Q&As

A septic tank serves property X. The neighbouring property Y also drains into the septic tank and has done for years, although there is no written agreement governing this. The owner of property X accepts that property Y has a prescriptive right to use the septic tank. The owner of Y has never paid any maintenance costs. X plans to replace the tank with a treatment plant. Can X do this and, if so, will Y have similar rights to use the treatment plant? Can X claim a contributions from Y in respect of installation and maintenance costs?

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Produced in partnership with Catherine Budd of Landmark Chambers
Published on LexisPSL on 20/10/2017

The following Property Q&A produced in partnership with Catherine Budd of Landmark Chambers provides comprehensive and up to date legal information covering:

  • A septic tank serves property X. The neighbouring property Y also drains into the septic tank and has done for years, although there is no written agreement governing this. The owner of property X accepts that property Y has a prescriptive right to use the septic tank. The owner of Y has never paid any maintenance costs. X plans to replace the tank with a treatment plant. Can X do this and, if so, will Y have similar rights to use the treatment plant? Can X claim a contributions from Y in respect of installation and maintenance costs?
  • Can the servient owner replace the tank?
  • Can a contribution be sought from the dominant owner?
  • Regularising the position going forward

This query concerns whether the owner of land (the servient owner) on which an existing septic tank is situated and over which a neighbour enjoys rights of drainage acquired by prescription is entitled to replace the existing tank with a modern treatment tank and whether the neighbour benefiting from that right of drainage (the dominant owner) can be required to contribute towards the costs of installing and maintaining such new apparatus.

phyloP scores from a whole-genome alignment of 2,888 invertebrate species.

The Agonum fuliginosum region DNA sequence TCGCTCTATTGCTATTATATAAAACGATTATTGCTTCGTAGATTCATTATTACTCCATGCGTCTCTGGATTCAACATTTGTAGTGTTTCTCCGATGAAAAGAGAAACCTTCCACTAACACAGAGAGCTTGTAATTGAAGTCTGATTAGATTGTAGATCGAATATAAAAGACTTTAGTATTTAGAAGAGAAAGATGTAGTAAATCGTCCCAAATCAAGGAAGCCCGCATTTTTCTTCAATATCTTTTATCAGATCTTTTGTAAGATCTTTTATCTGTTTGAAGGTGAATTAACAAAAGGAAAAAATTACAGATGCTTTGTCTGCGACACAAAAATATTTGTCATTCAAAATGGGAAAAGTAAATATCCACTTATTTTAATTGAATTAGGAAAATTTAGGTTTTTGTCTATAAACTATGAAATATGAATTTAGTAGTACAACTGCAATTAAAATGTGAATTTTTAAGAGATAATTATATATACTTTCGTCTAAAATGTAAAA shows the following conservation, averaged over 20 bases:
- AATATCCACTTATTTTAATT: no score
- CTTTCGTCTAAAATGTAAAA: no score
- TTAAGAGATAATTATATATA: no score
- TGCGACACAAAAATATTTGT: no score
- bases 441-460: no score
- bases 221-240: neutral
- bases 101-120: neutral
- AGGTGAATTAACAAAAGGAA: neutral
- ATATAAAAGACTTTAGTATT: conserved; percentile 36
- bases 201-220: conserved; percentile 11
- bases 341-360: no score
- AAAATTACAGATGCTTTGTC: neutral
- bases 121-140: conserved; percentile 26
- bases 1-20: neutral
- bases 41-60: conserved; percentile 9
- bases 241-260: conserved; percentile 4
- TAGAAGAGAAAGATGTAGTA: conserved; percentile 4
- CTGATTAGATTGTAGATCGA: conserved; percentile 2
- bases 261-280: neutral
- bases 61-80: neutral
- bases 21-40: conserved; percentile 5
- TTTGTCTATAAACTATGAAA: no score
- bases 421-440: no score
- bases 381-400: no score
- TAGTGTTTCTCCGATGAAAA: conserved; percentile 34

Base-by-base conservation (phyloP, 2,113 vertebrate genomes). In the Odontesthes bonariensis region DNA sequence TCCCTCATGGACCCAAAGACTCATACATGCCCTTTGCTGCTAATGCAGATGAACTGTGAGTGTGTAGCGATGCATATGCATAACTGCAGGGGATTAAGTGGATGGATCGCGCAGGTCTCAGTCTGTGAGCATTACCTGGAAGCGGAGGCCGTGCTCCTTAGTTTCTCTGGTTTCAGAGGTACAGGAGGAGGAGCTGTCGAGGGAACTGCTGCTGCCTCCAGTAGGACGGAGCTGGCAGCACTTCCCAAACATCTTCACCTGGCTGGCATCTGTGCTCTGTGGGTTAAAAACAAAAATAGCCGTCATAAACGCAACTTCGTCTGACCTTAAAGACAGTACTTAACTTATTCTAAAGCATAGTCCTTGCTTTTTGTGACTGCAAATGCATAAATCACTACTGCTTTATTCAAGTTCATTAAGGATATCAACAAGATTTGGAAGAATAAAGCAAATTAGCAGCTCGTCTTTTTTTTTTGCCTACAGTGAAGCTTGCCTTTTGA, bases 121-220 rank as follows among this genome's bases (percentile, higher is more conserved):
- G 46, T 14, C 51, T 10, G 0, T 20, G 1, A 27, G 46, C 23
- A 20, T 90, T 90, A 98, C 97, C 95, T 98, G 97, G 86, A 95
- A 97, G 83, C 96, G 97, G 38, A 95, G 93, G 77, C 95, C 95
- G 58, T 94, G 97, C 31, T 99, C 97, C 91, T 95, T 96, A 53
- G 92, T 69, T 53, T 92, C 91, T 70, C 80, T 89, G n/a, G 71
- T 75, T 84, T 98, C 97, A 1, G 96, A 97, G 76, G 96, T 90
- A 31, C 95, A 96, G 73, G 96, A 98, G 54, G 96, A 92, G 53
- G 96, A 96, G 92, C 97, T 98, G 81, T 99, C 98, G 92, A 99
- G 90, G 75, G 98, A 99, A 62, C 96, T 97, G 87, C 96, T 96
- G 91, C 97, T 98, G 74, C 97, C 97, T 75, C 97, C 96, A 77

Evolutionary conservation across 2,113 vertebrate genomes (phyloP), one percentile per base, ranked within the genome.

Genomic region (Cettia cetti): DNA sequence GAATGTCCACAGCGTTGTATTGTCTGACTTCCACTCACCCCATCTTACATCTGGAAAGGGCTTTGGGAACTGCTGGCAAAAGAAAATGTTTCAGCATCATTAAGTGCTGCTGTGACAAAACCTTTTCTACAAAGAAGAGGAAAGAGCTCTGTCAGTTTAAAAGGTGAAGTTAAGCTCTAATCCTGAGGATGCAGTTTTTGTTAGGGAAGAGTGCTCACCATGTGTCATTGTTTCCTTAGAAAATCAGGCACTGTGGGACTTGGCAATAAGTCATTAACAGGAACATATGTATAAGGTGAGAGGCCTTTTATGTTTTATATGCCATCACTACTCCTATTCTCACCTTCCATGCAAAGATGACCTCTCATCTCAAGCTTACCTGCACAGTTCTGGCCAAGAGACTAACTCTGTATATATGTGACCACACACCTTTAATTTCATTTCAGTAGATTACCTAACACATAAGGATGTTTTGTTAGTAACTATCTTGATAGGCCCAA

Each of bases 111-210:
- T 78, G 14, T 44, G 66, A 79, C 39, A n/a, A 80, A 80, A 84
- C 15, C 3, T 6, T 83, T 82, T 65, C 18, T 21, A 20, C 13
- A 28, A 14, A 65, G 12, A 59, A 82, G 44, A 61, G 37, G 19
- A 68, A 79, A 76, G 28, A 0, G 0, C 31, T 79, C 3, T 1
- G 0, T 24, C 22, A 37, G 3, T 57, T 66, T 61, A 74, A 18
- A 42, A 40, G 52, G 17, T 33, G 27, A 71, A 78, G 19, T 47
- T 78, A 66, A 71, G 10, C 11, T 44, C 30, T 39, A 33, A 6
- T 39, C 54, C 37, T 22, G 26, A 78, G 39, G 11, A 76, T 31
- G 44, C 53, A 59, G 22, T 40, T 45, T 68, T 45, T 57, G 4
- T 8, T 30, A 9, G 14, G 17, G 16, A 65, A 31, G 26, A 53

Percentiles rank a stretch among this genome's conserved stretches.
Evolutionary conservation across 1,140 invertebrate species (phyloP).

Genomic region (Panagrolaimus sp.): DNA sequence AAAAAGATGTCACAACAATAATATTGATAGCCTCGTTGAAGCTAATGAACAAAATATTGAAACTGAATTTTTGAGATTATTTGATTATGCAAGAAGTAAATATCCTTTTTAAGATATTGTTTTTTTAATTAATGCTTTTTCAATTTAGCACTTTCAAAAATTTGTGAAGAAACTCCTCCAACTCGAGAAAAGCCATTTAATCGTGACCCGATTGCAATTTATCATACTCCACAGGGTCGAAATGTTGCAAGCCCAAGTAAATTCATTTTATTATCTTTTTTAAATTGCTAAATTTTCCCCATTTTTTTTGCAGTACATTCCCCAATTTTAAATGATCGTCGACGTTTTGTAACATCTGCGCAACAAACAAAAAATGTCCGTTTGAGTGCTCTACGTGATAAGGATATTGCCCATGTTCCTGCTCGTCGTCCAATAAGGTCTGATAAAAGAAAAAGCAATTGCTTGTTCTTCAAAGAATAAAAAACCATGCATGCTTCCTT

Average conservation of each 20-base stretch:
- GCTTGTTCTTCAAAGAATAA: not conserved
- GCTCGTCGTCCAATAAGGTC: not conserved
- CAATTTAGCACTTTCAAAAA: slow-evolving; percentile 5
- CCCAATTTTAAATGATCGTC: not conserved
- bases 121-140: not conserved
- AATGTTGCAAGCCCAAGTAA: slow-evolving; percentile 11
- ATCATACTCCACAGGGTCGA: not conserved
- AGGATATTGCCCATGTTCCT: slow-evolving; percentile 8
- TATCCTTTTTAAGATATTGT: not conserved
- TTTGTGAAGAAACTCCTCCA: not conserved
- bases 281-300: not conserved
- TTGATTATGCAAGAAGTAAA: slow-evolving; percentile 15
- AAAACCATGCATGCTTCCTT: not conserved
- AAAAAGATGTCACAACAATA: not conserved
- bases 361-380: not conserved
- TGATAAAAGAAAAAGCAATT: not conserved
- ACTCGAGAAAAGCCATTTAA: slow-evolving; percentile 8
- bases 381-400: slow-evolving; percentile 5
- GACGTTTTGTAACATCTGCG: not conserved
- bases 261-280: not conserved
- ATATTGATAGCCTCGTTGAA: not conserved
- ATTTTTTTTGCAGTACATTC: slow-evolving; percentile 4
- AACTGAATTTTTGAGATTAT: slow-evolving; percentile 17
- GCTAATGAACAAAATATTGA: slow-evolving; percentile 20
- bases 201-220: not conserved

Can the servient owner replace the tank?

Assuming that the dominant owner has a prescriptive right of drainage into the septic tank (as stated), the first question to consider is the entitlement of the servient owner to replace the existing septic tank with a modern equivalent. So long as the process were managed so that the neighbour’s drainage rights were not interfered with to an actionable extent, there would in principle be no objection to the servient owner upgrading their own apparatus in this way. Therefore the septic tank could be replaced by new apparatus, provided that the drainage into that new apparatus continued to be substantially and practically exercised as conveniently as before: see B&Q Plc v Liverpool & Lancashire Properties Ltd. Generally as to what amount to actionable interference with an easement, see Practice Note: Easements—actionable interf

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